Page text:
Despite the initial use of HPBM is generally recommended, it should be considered the previously used anticoagulant therapy whose success was achieved. Thus, the use of oral anticoagulants and warfarin is also allowed. Vitamin K antagonists show similar results to HPBM as a prophylaxis for TVE, including a lower mortality risk. However other side effects such as bleeding and drug interactions with chemotherapy might impair the routine use [11]. Two directacting oral anticoagulants (DOAC), rivaroxaban and endoxaban, have been evaluated and recommended by some guidelines. It must be highlighted that rivaroxaban therapeutic posology should be maintained at 20 mg, not reducing to 10 mg, as thromboembolic risk has been shown to increase in patients without cancer under this therapeutic. Although, same guidelines discourage DOAC’s in not removed intraluminal malignant neoplasms due to high risk of bleeding association [9]. International guidelines such as the American Society of Clinical Oncology (ASCO), the European Society for Medical Oncology (ESMO) and the International Society of Thrombosis and Hemostasis (ISTH) still consider low molecular weight heparin, such as enoxaparin, as first-line pharmacological options for the treatment of DVT in cancer patients [12]. On the other hand, a recently published clinical trial, demonstrates a non-inferiority of rivaroxaban compared to standard enoxaparin therapy in the treatment of DVT (Einstein DVT) and another study showed a similar or better efficacy of rivaroxaban in cancer patients with thrombosis (Select-D). These results reflected in international guidelines such as ISTH 2018, in which DOAC is recommended for acute VTE treatment in cancer patients in cases of low risk of bleeding and absence of drug interactions [13,14]. It is important to mention that rivaroxaban was dominant in the sensitivity analysis, even with the worsening of the bleeding outcome and the low costs of enoxaparin therapy. These data corroborate those found by Leira et al. [15] and are aligned with other Brazilian studies. This result also reinforces the one published by Piedade et al. [16], whose treatment with rivaroxaban also showed a potential cost reduction when compared to enoxaparin and warfarin. Therefore, DOACs present similar efficacy to classic treatment in patients with cancer (warfarin and heparin) for uncomplicated DVT and low risk PTE. From this perspective, replacement whenever clinically possible is an important economic strategy with potential benefit for patients and hospital services. Due to limited advances for the subgroups of unstable or high-risk PTE patients, new studies are expected to show the best management of this population as well as costeffective analysis [17-20].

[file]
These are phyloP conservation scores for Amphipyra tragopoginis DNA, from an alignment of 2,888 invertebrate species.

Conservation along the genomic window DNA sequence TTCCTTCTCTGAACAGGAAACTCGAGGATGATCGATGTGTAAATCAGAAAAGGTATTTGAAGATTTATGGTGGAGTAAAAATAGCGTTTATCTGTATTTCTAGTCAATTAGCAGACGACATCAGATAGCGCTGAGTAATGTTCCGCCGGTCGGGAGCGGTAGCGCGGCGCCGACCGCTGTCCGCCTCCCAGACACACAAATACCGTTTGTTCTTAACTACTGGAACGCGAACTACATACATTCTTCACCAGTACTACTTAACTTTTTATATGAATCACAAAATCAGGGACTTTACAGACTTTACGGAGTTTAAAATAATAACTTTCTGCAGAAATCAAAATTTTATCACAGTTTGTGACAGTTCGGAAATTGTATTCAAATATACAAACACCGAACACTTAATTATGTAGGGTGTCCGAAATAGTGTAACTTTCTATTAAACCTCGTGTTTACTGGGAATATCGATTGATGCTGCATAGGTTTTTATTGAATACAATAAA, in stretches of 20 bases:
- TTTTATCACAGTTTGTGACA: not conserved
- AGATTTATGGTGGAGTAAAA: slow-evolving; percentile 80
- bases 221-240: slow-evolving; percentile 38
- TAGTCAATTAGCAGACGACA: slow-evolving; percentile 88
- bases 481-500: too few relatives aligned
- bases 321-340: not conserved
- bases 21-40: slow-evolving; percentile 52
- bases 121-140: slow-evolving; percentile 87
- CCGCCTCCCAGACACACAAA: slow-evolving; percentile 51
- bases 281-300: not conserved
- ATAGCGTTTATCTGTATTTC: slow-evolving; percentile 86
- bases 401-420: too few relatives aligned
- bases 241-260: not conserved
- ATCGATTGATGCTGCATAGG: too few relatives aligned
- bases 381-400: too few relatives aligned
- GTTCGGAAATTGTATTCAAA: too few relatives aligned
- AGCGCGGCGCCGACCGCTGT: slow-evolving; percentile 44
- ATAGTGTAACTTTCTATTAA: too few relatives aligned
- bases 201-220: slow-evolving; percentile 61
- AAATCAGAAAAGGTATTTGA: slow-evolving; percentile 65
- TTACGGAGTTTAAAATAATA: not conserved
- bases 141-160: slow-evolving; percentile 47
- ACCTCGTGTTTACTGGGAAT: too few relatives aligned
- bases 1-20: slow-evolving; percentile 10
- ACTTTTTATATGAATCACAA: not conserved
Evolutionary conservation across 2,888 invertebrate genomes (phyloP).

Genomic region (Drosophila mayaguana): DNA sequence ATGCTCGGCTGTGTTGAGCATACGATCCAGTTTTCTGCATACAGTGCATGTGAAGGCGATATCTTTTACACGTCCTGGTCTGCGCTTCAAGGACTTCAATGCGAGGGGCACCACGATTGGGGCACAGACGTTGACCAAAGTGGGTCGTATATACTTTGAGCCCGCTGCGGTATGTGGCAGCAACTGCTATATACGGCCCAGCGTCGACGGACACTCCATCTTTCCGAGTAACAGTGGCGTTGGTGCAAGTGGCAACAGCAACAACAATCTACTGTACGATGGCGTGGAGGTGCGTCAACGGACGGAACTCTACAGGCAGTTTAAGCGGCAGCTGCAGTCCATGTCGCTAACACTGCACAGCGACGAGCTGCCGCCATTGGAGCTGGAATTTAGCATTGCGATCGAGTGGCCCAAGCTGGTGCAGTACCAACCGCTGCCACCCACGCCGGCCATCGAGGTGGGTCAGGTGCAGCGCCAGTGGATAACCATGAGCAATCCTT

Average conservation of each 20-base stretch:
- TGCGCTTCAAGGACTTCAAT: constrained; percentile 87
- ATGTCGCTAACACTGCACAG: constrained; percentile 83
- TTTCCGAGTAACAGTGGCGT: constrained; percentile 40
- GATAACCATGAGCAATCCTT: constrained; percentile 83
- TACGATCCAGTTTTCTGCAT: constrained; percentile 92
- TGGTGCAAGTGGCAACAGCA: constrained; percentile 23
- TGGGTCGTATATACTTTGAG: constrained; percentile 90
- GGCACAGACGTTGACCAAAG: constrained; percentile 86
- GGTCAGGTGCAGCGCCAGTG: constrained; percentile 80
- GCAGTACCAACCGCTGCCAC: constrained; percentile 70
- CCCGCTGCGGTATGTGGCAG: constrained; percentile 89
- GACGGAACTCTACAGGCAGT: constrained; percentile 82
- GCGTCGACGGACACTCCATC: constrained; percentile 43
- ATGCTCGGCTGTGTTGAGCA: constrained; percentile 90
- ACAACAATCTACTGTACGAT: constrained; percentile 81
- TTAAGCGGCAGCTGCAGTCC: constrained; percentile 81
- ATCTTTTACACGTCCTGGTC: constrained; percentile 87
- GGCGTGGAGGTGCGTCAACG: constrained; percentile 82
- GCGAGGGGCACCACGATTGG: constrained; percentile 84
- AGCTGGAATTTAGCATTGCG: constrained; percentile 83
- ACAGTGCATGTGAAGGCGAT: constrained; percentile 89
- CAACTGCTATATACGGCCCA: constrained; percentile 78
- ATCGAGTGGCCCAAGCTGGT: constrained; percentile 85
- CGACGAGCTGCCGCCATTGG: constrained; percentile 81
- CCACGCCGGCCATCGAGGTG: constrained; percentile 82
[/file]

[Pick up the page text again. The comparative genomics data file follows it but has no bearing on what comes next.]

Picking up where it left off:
Conflict of Interest

No conflict of interest.